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He added that pump life is significantly reduced by not filtering. Once all of that is established, a routine audit is very helpful, Galloway said.

Lubrication: Slipping and sliding toward lubrication best practices

It allows you to monitor the process. You need to have some type of auditing system that recovers what your processes are, he said. What Richards stresses is the installation of an automatic lubrication system. Such systems are designed to ensure that the correct amount of lubricant is applied to machinery at the correct intervals, and they remove an element of variability that can result from manual lubrication practices. Incorrect machinery lubrication can cause a variety of problems, Richards said.

Over-lubrication can cause blown seals and big messes, and these scenarios lead to additional problems. Then, as it starts to heat up, who knows where that dirty lubrication flows? Before implementing any kind of lubrication system, manual or automation, Richards and Aman suggested, cost and logistics must be considered. The logistics of a lubrication program present almost as many aspects to consider as does the program itself. Implementing a lube program with older machinery, even a purchase as recent as within five years, can prove challenging, he said.

Machine visibility and access are other factors to consider.

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Monitoring the lubrication program is also a significant aspect, and Richards described a couple of different methods to accomplish it. In a circulating system, users pass lubricant from a large tank through whatever it is that needs lubrication. The used lubricant then returns to the tank, where it is conditioned and sent back through the machinery. Other monitoring systems that measure machine performance, vibration and temperature can also be good indicators to the performance of the lubrication program.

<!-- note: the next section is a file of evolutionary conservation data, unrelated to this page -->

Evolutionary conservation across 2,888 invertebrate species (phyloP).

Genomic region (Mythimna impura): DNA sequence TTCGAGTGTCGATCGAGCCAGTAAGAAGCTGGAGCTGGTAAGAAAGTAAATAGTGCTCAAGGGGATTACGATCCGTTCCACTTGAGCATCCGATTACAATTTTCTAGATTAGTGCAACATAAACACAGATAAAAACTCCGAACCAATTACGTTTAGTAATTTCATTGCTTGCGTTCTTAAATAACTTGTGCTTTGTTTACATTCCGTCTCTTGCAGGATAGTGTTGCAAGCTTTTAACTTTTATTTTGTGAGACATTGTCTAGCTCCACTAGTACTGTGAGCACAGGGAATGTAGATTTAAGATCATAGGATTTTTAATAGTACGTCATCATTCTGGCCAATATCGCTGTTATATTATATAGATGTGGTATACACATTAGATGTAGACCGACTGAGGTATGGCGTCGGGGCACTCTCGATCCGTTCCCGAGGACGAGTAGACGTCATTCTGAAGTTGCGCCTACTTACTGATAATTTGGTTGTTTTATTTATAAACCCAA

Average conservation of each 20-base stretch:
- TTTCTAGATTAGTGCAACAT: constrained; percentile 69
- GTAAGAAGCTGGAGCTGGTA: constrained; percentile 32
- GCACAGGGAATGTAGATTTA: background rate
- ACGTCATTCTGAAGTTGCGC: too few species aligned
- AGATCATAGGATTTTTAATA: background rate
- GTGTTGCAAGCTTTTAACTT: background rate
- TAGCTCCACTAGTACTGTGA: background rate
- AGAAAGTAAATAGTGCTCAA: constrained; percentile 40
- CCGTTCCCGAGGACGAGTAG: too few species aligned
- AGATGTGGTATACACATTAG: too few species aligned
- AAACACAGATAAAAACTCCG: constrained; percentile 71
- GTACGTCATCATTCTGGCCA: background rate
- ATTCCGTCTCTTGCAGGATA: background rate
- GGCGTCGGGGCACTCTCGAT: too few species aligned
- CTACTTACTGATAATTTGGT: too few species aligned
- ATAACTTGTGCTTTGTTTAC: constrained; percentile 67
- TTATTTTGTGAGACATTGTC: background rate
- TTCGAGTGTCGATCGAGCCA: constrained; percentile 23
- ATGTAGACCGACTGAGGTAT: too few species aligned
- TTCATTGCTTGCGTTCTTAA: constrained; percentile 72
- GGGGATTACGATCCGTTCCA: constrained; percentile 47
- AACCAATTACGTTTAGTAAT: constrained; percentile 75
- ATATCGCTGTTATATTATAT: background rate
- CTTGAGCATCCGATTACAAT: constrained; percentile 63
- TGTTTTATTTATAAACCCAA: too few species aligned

Managing a lubrication program is more than just finding the right oil. It also means managing that oil from delivery to storage to program management. Q: There are new technologies that replace the gallon drums for fluid storage on-site. What are the pros and cons of both types of fluid storage? A : The most common replacement technology for gallon drums in the plant is totes. Plastic totes are available in different sizes and configurations. Their main advantage over gallon drums is they can hold anywhere from 5 to 10 times the amount of fluid. They are self-sufficient, with their own pumps, filters and valves, and can be returned to the supplier or exchanged for another tote of similar size.


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They can be skid-mounted or placed on rollers for easy movement within the plant, and the fluid lasts for a long time before re-ordering. Their disadvantage is their physical size, which in smaller plants can limit their movement within the plant.


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They are also dedicated for one particular fluid, so no commingling with another fluid can take place. Q: One issue for plant managers is to squeeze all the product out of a storage unit of any size or configuration. This is especially true today with any petroleum-based product. What are some best practices or tips in this area? A : Segregate petroleum products by type. For example, anti-wear hydraulic oils, gear oils and circulating oils of different viscosity grades and container size can be consolidated into one or two products using totes or bulk tanks.